Thursday, February 14, 2008

London Fashion Week: The Beautiful Damage of Marios Schwab


Although they might not recognize today's colloquialism, the Egyptians pioneered what is now known as "body con" dressing. "Body con" is a very ancient borrowing that was buried with the Pharoahs and which the Bandage dress resurrected.

A year ago, fashion critics nudged Marios Schwab to move away from "body con" design. Body con was beginning to look dated, they said, even though they had said it in 2006 and had probably said it as far back as the Ptolemaic dynasty. Schwab responded by creating exoskeletal dresses for Spring 2008. Wrapping the body in its own frame was a way to momentarily sidestep an outmoded fashion tradition while clarifying that Schwab's extracurricular erudition would continue to play a large role in his evolution as a designer.

Both body con and that somewhat esoteric academic interest have returned for fall in what might be termed a collection of perception. This time around, it was clear that design and erudition are inseparable. The runway may be an unusual place to ponder what is sometimes found in a textbook of deviant psychology, but that's his genius. Anatomical hobby and kink, it turns out, are fine bedfellows. In Schwab's hands, the correspondence between the two is seamless and even rational. What Schwab causes is beautiful damage. You might want to think twice before meeting him in a dark alley, perhaps doubly when you realize that fatigue and concentration give Schwab the under-eye circles of Beetlejuice.

Schwab exhibited a museum of minor affliction with dresses that had been neatly vandalized and dissected (another fascination), bringing to mind not just surgery but autopsy. These ideas were morphologically articulated with the precision of a coroner. Although the distribution of the pattern varied from dress to dress, each garment was sliced in the vicinity of the colon. In one instance, the slashes made the petals of an abstract flower; in others they were burst outwards in order to show their contents.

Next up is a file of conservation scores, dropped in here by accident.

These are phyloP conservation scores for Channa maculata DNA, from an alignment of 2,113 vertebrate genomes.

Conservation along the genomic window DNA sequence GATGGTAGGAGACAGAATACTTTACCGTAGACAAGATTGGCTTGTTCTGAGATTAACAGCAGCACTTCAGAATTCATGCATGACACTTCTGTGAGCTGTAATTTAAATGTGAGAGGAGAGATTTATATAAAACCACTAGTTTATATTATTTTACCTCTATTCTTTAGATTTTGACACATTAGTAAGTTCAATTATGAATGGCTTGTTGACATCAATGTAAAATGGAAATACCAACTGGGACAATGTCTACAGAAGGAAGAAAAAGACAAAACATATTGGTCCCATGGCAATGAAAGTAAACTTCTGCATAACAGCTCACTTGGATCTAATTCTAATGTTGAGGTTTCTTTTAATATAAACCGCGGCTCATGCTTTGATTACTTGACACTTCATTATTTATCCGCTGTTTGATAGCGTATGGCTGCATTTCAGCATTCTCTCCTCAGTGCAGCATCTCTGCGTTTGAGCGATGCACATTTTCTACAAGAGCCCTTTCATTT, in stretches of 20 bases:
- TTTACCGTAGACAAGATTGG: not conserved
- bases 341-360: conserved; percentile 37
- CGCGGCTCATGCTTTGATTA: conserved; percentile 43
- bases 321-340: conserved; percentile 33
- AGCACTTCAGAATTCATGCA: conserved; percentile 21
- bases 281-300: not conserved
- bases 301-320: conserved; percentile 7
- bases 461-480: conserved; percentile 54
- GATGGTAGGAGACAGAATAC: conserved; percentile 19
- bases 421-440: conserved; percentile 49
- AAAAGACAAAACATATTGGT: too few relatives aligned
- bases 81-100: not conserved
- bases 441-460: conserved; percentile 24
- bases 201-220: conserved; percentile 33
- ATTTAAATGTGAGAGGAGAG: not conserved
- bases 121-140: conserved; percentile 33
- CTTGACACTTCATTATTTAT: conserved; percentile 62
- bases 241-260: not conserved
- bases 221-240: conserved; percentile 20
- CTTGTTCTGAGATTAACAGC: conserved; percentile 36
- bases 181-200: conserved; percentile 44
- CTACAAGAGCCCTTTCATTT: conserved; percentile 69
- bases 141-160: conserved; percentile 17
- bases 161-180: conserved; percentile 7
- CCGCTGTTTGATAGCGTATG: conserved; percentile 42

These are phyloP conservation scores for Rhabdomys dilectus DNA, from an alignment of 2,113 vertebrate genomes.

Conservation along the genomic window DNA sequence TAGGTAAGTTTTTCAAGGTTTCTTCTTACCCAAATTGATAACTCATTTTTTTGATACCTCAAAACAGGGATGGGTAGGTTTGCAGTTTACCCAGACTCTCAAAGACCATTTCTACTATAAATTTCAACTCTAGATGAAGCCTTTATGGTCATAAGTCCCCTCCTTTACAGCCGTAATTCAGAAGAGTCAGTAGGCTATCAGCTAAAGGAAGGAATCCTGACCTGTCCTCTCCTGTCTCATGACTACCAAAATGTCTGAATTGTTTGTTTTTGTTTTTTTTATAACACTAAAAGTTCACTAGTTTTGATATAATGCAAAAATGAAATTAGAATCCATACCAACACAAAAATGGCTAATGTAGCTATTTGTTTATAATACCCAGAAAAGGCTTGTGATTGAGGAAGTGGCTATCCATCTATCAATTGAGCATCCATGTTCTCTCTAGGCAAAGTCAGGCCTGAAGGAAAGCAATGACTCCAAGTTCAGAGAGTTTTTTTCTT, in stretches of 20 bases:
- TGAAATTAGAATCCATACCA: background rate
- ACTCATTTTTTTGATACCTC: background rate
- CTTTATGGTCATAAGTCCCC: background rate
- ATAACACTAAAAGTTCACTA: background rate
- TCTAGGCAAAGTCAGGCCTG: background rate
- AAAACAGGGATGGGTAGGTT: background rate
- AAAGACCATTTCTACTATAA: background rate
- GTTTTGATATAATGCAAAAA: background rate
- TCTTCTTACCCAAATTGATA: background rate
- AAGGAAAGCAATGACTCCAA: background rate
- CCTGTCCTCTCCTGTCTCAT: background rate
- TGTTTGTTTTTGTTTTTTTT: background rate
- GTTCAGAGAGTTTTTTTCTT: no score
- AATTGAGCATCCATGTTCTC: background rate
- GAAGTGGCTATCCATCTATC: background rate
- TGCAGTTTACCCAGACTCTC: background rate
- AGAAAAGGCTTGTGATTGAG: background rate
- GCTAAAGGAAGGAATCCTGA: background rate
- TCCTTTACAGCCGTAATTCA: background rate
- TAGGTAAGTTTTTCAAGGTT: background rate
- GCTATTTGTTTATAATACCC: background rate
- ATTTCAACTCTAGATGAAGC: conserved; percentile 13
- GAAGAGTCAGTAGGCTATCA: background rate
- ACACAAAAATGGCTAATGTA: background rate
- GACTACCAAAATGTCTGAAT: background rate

Trespassing on Schwab's hobby took up one-third of the collection.

The other two-thirds of the collection included body con so extreme that one could see the grape that two models shared for lunch. Among this group were two well-advised pea coats and dresses with large rectangles cut from the bottom half through which one could study the physiology of immobility.

In all instances, the models were almost reduced to inaction by the tight circumference of the hems. Confinement, not dissection, was the idea upon which Schwab predicated the collection. These were hobble skirts with fetish in their pinch.

Schwab has turned in a thrillingly voyeuristic study that demands courage and a liking for risk. He's set apart by a frisson of danger, and right now there is room to maneuver. So long as his work doesn't appear to have been commissioned by the Black Dahlia murderer, it looks as if Schwab has the rare glory of being not just a creator but an inventor.

13 comments:

riz said...

(Awesome that we posted about this at the same time...)

Awwww, you didn't like it?? :(
I will read your review more carefully tomorrow AM. You know it's the first thing on my agenda after coffee ;)

Suzanna Mars said...